More Than 200,000 Women in Mississippi Live in Contraceptive Deserts
(Washington, D.C.) Data released by Power to Decide finds an estimated 208,400 women living at or below 250% of the poverty level in Mississippi live in contraceptive deserts, counties in which there is not reasonable access to a health center offering the full range of contraceptive methods. Currently, across the country more than 19 million U.S. women with low incomes live in such deserts.
“In Mississippi, more than 208,000 women must overcome significant barriers to get the birth control they need and deserve in order to decide if, when and under what circumstances to get pregnant and have a child,” said Power to Decide CEO Raegan McDonald-Mosley, MD, MPH. “The challenge of covering costs associated with obtaining family planning services—such as transportation, child care and unpaid time off from work—may be too great a burden for those already struggling to make ends meet.”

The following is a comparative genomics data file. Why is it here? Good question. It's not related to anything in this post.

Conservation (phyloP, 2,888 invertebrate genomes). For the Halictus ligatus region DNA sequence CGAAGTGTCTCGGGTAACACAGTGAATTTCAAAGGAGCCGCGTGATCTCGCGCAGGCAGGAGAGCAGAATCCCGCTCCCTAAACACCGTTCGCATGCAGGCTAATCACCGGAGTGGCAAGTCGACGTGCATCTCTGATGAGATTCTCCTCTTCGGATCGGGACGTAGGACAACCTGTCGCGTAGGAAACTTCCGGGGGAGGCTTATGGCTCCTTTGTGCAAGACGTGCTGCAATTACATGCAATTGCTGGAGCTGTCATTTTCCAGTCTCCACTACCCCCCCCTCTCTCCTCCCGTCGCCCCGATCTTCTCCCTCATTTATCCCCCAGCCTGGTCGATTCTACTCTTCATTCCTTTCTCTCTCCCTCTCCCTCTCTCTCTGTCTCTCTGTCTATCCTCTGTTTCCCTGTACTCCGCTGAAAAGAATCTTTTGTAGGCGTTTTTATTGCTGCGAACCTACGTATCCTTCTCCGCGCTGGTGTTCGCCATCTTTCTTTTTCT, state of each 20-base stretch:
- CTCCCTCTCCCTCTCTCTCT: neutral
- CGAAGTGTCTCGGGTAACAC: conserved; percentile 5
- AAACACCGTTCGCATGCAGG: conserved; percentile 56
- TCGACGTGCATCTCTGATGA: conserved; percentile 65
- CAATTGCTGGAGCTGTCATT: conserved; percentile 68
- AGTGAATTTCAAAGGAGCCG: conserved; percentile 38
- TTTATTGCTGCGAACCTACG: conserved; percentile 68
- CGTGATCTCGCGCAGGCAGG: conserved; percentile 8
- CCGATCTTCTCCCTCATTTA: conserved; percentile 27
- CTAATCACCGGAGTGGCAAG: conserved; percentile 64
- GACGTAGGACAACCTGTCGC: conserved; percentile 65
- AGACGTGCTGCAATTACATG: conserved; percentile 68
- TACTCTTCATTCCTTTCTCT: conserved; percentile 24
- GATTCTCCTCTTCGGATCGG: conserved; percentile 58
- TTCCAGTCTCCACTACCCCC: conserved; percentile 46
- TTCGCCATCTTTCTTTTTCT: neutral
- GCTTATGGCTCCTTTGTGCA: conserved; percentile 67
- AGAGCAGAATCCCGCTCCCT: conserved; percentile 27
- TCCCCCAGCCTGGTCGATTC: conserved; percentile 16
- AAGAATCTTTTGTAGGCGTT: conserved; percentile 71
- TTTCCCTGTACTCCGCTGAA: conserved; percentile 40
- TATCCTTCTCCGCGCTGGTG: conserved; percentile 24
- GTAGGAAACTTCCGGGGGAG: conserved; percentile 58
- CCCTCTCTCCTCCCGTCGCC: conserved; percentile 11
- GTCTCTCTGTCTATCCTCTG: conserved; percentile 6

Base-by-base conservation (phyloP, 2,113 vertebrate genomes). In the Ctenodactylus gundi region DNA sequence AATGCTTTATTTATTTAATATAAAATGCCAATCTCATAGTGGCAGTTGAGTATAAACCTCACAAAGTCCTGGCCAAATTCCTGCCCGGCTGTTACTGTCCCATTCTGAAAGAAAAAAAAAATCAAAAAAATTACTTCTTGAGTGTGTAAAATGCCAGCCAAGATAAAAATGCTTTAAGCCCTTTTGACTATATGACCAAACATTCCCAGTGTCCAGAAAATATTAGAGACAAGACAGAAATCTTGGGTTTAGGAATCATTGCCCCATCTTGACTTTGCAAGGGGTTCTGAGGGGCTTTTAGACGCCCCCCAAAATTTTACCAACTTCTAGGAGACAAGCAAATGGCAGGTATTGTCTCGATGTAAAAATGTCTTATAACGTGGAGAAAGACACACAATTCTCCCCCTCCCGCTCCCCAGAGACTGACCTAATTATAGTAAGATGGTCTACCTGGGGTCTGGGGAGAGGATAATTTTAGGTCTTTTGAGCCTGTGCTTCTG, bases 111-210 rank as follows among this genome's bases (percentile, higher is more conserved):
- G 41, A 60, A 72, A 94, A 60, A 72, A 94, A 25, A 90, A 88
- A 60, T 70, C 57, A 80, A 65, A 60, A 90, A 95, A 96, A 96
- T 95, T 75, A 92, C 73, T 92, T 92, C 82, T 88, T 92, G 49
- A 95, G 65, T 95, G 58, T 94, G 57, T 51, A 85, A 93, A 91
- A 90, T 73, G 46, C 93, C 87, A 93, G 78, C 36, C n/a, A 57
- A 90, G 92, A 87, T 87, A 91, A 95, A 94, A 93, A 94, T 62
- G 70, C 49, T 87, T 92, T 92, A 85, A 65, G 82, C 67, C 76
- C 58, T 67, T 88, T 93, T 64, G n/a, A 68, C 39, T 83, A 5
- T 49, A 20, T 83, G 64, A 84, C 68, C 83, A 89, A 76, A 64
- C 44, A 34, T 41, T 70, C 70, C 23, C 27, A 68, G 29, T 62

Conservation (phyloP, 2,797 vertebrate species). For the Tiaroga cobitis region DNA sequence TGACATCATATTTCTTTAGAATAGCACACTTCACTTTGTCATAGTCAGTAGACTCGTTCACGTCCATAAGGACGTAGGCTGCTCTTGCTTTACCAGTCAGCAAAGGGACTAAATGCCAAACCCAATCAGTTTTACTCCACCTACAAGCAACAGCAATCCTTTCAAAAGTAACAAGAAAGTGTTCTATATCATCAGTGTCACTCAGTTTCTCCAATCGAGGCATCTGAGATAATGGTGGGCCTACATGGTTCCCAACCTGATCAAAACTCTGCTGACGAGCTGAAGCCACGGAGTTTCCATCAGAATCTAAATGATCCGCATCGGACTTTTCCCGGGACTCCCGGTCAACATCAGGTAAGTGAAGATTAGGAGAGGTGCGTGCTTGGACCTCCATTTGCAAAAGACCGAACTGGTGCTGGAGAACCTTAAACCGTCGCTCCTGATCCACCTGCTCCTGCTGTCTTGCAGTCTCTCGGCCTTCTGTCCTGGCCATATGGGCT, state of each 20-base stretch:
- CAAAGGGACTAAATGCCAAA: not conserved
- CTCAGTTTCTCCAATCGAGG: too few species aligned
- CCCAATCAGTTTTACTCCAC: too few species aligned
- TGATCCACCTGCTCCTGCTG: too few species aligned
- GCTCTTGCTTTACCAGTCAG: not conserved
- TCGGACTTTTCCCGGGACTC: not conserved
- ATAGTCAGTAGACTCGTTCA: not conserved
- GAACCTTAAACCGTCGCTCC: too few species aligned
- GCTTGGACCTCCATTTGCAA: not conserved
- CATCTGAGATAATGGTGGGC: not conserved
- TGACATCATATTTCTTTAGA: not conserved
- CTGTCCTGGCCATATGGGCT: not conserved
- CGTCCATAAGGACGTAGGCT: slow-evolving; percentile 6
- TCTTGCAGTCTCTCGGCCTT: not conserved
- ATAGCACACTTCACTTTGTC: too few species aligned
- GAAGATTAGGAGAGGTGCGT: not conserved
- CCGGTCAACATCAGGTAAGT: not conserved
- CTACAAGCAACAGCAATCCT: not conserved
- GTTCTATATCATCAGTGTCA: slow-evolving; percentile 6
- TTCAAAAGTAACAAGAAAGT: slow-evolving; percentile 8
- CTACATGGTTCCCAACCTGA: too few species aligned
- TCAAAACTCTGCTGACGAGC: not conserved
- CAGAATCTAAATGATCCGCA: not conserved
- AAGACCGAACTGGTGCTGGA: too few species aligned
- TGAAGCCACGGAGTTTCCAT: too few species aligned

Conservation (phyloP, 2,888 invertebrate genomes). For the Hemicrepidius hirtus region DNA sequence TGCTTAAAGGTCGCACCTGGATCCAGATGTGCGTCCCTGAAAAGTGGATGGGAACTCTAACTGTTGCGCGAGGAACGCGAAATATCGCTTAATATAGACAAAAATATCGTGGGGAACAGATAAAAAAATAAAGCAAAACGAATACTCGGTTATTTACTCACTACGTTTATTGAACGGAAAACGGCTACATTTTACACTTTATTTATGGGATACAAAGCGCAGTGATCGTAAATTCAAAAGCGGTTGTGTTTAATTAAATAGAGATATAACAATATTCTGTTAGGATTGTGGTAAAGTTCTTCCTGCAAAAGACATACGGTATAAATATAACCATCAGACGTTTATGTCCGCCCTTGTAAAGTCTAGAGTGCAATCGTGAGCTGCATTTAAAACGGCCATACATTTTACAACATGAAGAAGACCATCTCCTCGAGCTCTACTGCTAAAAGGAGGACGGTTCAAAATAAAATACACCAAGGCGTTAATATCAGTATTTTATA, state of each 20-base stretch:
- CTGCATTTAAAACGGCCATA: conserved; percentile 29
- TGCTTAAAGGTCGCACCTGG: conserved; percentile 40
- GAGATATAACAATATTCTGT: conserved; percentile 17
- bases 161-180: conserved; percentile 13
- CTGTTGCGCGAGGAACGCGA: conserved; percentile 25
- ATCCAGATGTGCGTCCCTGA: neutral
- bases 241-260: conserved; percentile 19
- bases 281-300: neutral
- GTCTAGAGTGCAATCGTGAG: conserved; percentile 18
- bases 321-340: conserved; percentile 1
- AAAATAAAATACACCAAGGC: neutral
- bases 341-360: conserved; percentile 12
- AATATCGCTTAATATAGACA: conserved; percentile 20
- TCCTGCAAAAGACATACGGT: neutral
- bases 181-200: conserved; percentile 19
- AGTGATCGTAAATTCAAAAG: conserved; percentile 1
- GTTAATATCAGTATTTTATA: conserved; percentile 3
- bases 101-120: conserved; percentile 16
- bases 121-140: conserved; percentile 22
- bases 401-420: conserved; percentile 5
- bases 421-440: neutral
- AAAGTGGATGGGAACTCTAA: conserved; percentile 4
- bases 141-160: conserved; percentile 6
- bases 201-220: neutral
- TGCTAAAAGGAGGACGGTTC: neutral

Access to birth control across Mississippi is made even more challenging due to a shortage of full-time clinicians at each health department clinic. Women in the state are also far less likely to have health coverage than women in other parts of the country, which limits their ability to get the birth control method that is right for them. In Mississippi, 19.2% of women of reproductive age (13-44) are uninsured, well above the national average of 12.1%.
Despite these obstacles, family planning providers are making every effort to provide contraceptive services to patients across the state. Still, Mississippi can take additional proactive steps to expand birth control access. This is more important than ever, as the pandemic continues to devastate people’s lives in various ways. For instance, Mississippi can enact policies to expand Medicaid to adults with low incomes, protect insurance coverage for the full range of contraceptive methods without cost-sharing, and require coverage for an extended supply of contraceptives. Further, allowing pharmacists to prescribe contraception would also help increase access to some methods.
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Power to Decide is a private, non-partisan, non-profit organization that works to ensure all people—no matter who they are, where they live or what their economic status might be—have the power to decide if, when and under what circumstances to get pregnant or have a child.